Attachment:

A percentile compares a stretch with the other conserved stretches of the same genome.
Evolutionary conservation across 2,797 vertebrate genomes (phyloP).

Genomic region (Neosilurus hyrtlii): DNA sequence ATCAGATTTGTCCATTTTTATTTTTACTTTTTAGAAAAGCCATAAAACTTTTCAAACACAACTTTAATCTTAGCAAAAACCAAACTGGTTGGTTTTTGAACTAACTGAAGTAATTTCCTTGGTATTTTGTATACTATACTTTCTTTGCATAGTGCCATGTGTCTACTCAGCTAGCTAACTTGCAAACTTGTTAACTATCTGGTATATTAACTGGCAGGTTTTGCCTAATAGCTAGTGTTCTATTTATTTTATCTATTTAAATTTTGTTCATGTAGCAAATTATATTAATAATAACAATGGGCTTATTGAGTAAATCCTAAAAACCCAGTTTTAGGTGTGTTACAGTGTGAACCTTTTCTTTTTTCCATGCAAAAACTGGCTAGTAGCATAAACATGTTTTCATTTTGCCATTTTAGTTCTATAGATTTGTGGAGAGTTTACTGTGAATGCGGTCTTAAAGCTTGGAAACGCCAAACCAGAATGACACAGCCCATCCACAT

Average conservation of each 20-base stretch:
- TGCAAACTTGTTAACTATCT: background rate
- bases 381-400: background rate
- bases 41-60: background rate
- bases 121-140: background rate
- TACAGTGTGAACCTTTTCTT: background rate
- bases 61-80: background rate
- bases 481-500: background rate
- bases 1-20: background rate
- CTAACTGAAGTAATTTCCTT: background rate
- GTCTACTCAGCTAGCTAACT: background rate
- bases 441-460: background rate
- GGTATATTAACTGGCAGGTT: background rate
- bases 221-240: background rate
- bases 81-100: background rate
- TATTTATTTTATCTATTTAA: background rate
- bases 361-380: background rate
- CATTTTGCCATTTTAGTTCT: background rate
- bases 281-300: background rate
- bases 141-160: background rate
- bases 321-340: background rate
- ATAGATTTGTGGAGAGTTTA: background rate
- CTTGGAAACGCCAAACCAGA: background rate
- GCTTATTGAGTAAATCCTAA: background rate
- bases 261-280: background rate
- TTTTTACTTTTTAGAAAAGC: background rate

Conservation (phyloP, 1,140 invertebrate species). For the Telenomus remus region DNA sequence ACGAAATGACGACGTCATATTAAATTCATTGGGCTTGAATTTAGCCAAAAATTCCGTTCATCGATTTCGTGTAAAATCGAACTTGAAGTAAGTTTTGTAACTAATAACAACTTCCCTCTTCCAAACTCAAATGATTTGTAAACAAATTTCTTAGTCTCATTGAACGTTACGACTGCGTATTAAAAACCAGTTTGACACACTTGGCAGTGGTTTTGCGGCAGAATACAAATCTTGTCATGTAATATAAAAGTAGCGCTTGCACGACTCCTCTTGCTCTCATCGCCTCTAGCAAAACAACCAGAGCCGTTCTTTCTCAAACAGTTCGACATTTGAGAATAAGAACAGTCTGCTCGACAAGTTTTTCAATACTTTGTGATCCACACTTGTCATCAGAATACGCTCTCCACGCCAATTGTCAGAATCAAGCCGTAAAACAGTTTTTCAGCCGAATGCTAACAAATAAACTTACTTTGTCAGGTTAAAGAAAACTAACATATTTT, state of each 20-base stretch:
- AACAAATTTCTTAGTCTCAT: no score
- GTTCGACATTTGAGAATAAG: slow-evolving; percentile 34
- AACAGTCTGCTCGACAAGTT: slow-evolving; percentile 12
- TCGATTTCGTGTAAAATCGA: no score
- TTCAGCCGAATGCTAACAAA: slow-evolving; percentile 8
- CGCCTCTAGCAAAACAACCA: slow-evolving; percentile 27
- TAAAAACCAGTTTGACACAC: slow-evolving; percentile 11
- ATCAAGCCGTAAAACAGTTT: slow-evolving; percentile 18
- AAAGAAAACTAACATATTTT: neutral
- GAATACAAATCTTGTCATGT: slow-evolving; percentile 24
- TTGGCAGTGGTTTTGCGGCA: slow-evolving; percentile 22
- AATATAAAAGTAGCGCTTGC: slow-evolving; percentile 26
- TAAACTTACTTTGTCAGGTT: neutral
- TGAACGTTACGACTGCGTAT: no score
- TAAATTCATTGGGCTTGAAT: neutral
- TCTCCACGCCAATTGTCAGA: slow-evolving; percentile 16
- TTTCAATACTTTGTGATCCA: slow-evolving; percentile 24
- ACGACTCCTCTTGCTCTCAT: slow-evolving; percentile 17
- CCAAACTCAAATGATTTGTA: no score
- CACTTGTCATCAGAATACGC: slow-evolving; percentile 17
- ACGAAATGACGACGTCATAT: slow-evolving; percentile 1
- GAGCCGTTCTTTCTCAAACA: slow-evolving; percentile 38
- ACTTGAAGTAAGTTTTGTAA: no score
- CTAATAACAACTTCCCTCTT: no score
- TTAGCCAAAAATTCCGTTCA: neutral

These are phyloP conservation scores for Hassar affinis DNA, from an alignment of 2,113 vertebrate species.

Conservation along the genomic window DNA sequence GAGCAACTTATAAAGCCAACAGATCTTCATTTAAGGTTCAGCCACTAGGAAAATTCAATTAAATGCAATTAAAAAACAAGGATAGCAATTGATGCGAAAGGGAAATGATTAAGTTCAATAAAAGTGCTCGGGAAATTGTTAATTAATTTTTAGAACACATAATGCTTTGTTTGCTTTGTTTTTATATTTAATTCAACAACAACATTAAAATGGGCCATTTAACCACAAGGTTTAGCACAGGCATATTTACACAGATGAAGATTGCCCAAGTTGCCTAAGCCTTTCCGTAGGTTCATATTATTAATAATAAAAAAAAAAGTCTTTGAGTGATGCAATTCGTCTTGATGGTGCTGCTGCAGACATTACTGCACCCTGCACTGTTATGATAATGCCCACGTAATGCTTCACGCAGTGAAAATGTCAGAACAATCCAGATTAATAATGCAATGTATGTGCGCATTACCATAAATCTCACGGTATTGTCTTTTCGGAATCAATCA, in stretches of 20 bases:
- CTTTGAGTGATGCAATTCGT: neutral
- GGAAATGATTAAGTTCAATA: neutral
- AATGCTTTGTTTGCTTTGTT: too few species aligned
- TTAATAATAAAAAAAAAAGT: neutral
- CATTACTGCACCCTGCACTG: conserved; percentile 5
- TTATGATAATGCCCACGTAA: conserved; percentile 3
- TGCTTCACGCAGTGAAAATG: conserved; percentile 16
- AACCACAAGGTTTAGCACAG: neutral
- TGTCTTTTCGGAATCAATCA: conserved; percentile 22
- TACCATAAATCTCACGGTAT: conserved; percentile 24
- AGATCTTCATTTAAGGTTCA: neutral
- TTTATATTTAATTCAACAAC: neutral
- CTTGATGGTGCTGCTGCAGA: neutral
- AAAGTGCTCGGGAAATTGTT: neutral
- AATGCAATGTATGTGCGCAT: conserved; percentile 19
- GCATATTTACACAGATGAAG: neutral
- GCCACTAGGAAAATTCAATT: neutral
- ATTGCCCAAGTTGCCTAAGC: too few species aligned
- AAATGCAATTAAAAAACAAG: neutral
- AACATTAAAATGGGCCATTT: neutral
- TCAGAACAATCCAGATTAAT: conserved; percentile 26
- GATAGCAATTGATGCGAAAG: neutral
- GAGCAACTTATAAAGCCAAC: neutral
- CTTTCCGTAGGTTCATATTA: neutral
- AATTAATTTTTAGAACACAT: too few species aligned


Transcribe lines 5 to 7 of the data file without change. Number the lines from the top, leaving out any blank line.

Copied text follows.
- TGCAAACTTGTTAACTATCT: background rate
- bases 381-400: background rate
- bases 41-60: background rate